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The Living Edens South Georgia Island: Paradise of Ice Purchase Video


Lesson 1 - Wind Chill

Grade Level: 5 through 8

Subject Area: Math and Science

Estimated Time of Completion: Activity and discussion 30 to 45 minutes

Wind chill is a term used by meteorologists to describe the cooling power of air. On South Georgia Island, wind gusts up to 100 miles per hour can cause the wind chill to be as low as -70 F. The penguins and other animals must find ways to adapt to the piercing cold and wind, such as forming tightly packed groups to huddle against the wind.

This activity is designed to show students the relationship between temperature and wind speed with a simple model.

Instructional Objectives:
By the end of this activity students should be able to:

  1. Define wind chill
  2. Determine the relationship between temperature and wind speed
  3. Discuss how humans and animals protect themselves from dangerous wind chill
  4. Create charts and graphs of temperature, wind speed, and wind chill

National Science Standards:

This lesson addresses the following national science standards for grades 5 through 8 as established in the National Science Education Standards at http://www.nap.edu/readingroom/books/nses/html/:

  1. Use appropriate tools and techniques to gather, analyze, and interpret data.
  2. Use mathematics in all aspects of scientific inquiry.
  3. Behavior is one type of response and organism can make to an internal or environmental stimulus.

Procedures and Activities:

Materials:

  • Shallow pan, about 30 cm across
  • Water
  • Thermometer
  • Electric fan
  • Clock or watch with second hand

Warm Up:

The teacher might begin the activity by showing students the first segment of the Living Edens: South Georgia Island video (winter on South Georgia Island). Afterwards, find South Georgia Island on a map. Ask students what factors affect the temperature on South Georgia Island. Wind may be mentioned as one of the factors affecting temperature; explain that the following activity will allow students to understand the concept of wind chill.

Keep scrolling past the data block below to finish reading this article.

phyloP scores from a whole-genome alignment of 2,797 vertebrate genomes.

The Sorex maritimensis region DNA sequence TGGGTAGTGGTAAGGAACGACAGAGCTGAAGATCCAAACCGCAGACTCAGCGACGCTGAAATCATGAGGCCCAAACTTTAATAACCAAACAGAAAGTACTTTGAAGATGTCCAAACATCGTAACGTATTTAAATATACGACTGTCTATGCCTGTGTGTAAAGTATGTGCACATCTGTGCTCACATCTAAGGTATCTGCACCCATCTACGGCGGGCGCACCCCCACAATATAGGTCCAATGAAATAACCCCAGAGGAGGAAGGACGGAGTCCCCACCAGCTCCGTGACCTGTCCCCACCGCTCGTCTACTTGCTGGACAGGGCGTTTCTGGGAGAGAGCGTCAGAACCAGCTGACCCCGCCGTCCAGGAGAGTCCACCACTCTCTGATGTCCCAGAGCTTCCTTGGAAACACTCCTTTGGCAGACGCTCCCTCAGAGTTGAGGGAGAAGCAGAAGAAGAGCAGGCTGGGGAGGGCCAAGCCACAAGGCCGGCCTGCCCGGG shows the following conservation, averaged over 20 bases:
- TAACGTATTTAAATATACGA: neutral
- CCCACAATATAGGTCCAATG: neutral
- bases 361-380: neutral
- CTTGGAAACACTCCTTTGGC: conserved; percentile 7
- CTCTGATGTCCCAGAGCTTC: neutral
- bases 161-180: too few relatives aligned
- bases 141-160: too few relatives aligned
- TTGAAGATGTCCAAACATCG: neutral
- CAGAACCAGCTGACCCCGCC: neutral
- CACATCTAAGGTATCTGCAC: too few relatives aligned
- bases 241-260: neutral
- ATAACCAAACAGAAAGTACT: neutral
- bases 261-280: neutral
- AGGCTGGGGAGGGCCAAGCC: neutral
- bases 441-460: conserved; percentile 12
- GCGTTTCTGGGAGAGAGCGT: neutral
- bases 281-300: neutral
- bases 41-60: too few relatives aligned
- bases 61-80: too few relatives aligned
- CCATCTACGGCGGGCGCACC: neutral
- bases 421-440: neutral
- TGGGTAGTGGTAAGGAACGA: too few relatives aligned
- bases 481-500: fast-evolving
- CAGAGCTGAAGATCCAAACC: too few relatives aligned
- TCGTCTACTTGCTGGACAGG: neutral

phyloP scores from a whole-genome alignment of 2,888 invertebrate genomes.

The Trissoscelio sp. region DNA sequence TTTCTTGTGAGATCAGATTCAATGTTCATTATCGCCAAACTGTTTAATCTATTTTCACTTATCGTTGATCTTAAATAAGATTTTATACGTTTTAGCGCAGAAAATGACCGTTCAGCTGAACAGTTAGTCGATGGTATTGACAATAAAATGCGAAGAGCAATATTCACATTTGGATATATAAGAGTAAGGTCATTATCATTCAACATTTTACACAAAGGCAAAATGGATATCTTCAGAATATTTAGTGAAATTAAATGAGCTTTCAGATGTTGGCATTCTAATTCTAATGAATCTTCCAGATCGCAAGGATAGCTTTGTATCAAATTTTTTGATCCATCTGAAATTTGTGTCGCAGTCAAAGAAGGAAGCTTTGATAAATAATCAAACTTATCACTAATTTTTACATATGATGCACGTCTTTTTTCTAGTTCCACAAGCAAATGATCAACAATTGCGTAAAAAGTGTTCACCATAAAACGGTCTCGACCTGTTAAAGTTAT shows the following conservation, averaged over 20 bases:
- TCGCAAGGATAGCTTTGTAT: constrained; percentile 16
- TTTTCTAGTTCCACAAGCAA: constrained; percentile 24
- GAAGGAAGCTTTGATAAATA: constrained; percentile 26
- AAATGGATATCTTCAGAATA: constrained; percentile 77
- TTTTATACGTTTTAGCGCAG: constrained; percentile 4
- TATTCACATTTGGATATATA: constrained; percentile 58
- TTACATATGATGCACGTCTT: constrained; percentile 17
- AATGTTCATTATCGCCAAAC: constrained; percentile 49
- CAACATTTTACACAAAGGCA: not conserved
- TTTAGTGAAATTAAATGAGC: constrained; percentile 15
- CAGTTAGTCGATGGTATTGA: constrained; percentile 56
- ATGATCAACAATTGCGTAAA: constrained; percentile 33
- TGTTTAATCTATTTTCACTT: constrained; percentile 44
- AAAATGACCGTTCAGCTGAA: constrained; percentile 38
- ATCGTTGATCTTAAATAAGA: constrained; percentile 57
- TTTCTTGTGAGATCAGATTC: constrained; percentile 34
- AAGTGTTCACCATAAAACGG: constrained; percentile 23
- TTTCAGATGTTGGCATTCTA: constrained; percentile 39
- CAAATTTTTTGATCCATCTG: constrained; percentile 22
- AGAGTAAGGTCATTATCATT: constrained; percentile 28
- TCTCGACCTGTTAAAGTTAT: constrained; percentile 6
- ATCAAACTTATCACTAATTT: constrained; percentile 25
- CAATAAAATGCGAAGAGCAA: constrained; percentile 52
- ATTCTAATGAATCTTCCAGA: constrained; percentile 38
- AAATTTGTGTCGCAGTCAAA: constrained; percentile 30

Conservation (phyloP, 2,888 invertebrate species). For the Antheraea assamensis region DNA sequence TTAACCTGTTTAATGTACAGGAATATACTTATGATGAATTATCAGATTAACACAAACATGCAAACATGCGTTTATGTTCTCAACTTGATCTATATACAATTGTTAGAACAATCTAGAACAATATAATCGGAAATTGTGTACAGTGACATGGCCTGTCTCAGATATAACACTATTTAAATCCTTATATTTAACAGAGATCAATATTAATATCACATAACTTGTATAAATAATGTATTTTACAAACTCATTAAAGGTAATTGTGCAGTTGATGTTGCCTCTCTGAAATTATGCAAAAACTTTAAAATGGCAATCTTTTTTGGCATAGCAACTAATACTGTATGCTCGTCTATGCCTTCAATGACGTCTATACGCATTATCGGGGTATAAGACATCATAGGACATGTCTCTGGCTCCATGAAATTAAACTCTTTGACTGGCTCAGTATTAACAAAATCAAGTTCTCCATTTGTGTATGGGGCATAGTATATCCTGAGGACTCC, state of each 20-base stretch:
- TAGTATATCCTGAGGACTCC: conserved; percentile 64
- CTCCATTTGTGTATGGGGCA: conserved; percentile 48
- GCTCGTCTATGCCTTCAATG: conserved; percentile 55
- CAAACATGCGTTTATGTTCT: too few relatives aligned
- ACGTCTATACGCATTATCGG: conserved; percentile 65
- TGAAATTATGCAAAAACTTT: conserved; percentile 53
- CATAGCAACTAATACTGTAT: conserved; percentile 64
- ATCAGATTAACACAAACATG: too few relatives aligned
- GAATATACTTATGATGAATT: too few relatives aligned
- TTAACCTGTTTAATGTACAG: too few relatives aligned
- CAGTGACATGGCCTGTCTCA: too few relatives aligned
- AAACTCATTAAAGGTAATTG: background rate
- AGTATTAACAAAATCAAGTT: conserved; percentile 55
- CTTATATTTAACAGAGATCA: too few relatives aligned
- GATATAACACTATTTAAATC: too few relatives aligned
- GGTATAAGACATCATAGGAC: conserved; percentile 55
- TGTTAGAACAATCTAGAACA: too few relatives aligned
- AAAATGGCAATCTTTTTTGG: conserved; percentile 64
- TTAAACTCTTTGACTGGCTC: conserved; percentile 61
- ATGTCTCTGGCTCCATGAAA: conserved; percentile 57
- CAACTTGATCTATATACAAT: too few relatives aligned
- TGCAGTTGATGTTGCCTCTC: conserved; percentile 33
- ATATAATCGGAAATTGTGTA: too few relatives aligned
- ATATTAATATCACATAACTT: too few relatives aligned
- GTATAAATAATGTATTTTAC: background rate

Procedure:

  1. Place the pan on a level table and fill to a depth of about 1 cm with water at room temperature.
  2. Lay the thermometer in the center of the pan with the bulb submerged. Be sure you can read the temperature without touching the thermometer.
  3. Do not disturb the pan for 5 minutes, then read and record the water temperature.
  4. Position an electric fan a few centimeters from the edge of and facing the pan. Caution: do not get the fan or cord wet.
  5. Turn on the fan to a low speed and observe and record the water temperature every minute until the temperature remains constant.
  6. If the fan has different speed settings, repeat Step 5 with the fan at a higher speed.

Have students chart and graph their results.

Discuss with students (or have them answer on a lab report):

  1. How does the moving air affect the temperature of the water?